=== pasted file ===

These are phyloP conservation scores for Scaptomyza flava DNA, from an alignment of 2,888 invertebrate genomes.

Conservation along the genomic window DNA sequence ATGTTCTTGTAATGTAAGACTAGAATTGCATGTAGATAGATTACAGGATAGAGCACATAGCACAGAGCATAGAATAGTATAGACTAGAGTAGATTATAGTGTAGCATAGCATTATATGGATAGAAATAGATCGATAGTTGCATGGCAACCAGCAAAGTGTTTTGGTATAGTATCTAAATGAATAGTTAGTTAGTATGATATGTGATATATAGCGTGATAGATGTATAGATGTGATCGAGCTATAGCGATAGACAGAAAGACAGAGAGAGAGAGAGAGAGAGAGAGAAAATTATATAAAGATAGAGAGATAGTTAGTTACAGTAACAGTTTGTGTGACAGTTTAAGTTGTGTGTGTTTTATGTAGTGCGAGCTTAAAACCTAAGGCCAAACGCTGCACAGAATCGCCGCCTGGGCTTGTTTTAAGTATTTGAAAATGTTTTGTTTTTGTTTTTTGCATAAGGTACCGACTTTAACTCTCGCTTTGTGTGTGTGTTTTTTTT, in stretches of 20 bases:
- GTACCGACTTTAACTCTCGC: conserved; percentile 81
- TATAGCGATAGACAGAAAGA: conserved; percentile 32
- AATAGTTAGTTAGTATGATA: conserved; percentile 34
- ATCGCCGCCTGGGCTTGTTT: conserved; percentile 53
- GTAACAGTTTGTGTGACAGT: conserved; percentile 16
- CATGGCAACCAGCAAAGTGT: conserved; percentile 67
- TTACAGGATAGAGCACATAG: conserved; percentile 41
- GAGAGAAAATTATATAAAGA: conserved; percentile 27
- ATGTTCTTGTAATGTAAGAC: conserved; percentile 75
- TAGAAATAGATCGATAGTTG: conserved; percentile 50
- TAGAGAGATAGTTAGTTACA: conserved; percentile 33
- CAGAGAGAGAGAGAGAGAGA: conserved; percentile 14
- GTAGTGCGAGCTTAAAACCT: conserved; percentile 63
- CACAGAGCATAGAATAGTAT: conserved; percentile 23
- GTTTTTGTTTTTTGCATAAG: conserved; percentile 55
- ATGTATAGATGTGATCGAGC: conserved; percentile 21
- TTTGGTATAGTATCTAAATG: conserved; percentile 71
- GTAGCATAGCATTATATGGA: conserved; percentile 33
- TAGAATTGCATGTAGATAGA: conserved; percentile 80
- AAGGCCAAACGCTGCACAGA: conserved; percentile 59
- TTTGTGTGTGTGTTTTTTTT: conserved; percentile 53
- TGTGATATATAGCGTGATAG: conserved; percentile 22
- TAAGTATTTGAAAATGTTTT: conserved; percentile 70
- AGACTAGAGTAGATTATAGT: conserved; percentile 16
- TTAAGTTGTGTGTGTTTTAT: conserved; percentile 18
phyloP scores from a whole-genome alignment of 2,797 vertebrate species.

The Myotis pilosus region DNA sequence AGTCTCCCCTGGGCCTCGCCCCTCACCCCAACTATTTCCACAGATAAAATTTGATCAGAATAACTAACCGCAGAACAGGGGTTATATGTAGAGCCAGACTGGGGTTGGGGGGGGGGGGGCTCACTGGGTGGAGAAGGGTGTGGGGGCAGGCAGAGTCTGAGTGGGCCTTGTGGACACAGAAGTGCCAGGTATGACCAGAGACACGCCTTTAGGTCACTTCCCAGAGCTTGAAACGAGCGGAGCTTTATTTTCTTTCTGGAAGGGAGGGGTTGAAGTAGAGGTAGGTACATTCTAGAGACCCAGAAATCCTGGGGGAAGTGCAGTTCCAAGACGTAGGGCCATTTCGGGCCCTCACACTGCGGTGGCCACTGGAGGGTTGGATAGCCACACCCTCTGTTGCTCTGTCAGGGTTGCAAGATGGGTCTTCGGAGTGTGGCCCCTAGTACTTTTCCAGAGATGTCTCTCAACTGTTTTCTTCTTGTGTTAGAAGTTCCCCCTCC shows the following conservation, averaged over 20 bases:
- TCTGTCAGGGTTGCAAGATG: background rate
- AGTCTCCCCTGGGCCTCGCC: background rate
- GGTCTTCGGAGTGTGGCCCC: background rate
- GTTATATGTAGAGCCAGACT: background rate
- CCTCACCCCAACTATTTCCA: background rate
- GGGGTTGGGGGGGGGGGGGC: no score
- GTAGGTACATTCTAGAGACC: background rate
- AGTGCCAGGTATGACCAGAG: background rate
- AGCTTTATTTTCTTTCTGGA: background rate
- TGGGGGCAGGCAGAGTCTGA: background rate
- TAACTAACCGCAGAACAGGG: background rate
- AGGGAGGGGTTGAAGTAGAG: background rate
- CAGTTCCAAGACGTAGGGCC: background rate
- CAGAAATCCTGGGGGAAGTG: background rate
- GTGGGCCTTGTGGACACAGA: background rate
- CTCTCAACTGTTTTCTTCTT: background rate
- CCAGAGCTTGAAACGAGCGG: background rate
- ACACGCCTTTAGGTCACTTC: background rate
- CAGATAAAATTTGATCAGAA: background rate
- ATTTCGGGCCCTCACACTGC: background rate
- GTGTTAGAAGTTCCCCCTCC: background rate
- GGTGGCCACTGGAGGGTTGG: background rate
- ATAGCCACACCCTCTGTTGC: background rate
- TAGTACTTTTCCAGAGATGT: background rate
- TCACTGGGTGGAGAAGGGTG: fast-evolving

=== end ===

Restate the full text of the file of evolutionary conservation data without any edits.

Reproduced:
These are phyloP conservation scores for Scaptomyza flava DNA, from an alignment of 2,888 invertebrate genomes.

Conservation along the genomic window DNA sequence ATGTTCTTGTAATGTAAGACTAGAATTGCATGTAGATAGATTACAGGATAGAGCACATAGCACAGAGCATAGAATAGTATAGACTAGAGTAGATTATAGTGTAGCATAGCATTATATGGATAGAAATAGATCGATAGTTGCATGGCAACCAGCAAAGTGTTTTGGTATAGTATCTAAATGAATAGTTAGTTAGTATGATATGTGATATATAGCGTGATAGATGTATAGATGTGATCGAGCTATAGCGATAGACAGAAAGACAGAGAGAGAGAGAGAGAGAGAGAGAAAATTATATAAAGATAGAGAGATAGTTAGTTACAGTAACAGTTTGTGTGACAGTTTAAGTTGTGTGTGTTTTATGTAGTGCGAGCTTAAAACCTAAGGCCAAACGCTGCACAGAATCGCCGCCTGGGCTTGTTTTAAGTATTTGAAAATGTTTTGTTTTTGTTTTTTGCATAAGGTACCGACTTTAACTCTCGCTTTGTGTGTGTGTTTTTTTT, in stretches of 20 bases:
- GTACCGACTTTAACTCTCGC: conserved; percentile 81
- TATAGCGATAGACAGAAAGA: conserved; percentile 32
- AATAGTTAGTTAGTATGATA: conserved; percentile 34
- ATCGCCGCCTGGGCTTGTTT: conserved; percentile 53
- GTAACAGTTTGTGTGACAGT: conserved; percentile 16
- CATGGCAACCAGCAAAGTGT: conserved; percentile 67
- TTACAGGATAGAGCACATAG: conserved; percentile 41
- GAGAGAAAATTATATAAAGA: conserved; percentile 27
- ATGTTCTTGTAATGTAAGAC: conserved; percentile 75
- TAGAAATAGATCGATAGTTG: conserved; percentile 50
- TAGAGAGATAGTTAGTTACA: conserved; percentile 33
- CAGAGAGAGAGAGAGAGAGA: conserved; percentile 14
- GTAGTGCGAGCTTAAAACCT: conserved; percentile 63
- CACAGAGCATAGAATAGTAT: conserved; percentile 23
- GTTTTTGTTTTTTGCATAAG: conserved; percentile 55
- ATGTATAGATGTGATCGAGC: conserved; percentile 21
- TTTGGTATAGTATCTAAATG: conserved; percentile 71
- GTAGCATAGCATTATATGGA: conserved; percentile 33
- TAGAATTGCATGTAGATAGA: conserved; percentile 80
- AAGGCCAAACGCTGCACAGA: conserved; percentile 59
- TTTGTGTGTGTGTTTTTTTT: conserved; percentile 53
- TGTGATATATAGCGTGATAG: conserved; percentile 22
- TAAGTATTTGAAAATGTTTT: conserved; percentile 70
- AGACTAGAGTAGATTATAGT: conserved; percentile 16
- TTAAGTTGTGTGTGTTTTAT: conserved; percentile 18
phyloP scores from a whole-genome alignment of 2,797 vertebrate species.

The Myotis pilosus region DNA sequence AGTCTCCCCTGGGCCTCGCCCCTCACCCCAACTATTTCCACAGATAAAATTTGATCAGAATAACTAACCGCAGAACAGGGGTTATATGTAGAGCCAGACTGGGGTTGGGGGGGGGGGGGCTCACTGGGTGGAGAAGGGTGTGGGGGCAGGCAGAGTCTGAGTGGGCCTTGTGGACACAGAAGTGCCAGGTATGACCAGAGACACGCCTTTAGGTCACTTCCCAGAGCTTGAAACGAGCGGAGCTTTATTTTCTTTCTGGAAGGGAGGGGTTGAAGTAGAGGTAGGTACATTCTAGAGACCCAGAAATCCTGGGGGAAGTGCAGTTCCAAGACGTAGGGCCATTTCGGGCCCTCACACTGCGGTGGCCACTGGAGGGTTGGATAGCCACACCCTCTGTTGCTCTGTCAGGGTTGCAAGATGGGTCTTCGGAGTGTGGCCCCTAGTACTTTTCCAGAGATGTCTCTCAACTGTTTTCTTCTTGTGTTAGAAGTTCCCCCTCC shows the following conservation, averaged over 20 bases:
- TCTGTCAGGGTTGCAAGATG: background rate
- AGTCTCCCCTGGGCCTCGCC: background rate
- GGTCTTCGGAGTGTGGCCCC: background rate
- GTTATATGTAGAGCCAGACT: background rate
- CCTCACCCCAACTATTTCCA: background rate
- GGGGTTGGGGGGGGGGGGGC: no score
- GTAGGTACATTCTAGAGACC: background rate
- AGTGCCAGGTATGACCAGAG: background rate
- AGCTTTATTTTCTTTCTGGA: background rate
- TGGGGGCAGGCAGAGTCTGA: background rate
- TAACTAACCGCAGAACAGGG: background rate
- AGGGAGGGGTTGAAGTAGAG: background rate
- CAGTTCCAAGACGTAGGGCC: background rate
- CAGAAATCCTGGGGGAAGTG: background rate
- GTGGGCCTTGTGGACACAGA: background rate
- CTCTCAACTGTTTTCTTCTT: background rate
- CCAGAGCTTGAAACGAGCGG: background rate
- ACACGCCTTTAGGTCACTTC: background rate
- CAGATAAAATTTGATCAGAA: background rate
- ATTTCGGGCCCTCACACTGC: background rate
- GTGTTAGAAGTTCCCCCTCC: background rate
- GGTGGCCACTGGAGGGTTGG: background rate
- ATAGCCACACCCTCTGTTGC: background rate
- TAGTACTTTTCCAGAGATGT: background rate
- TCACTGGGTGGAGAAGGGTG: fast-evolving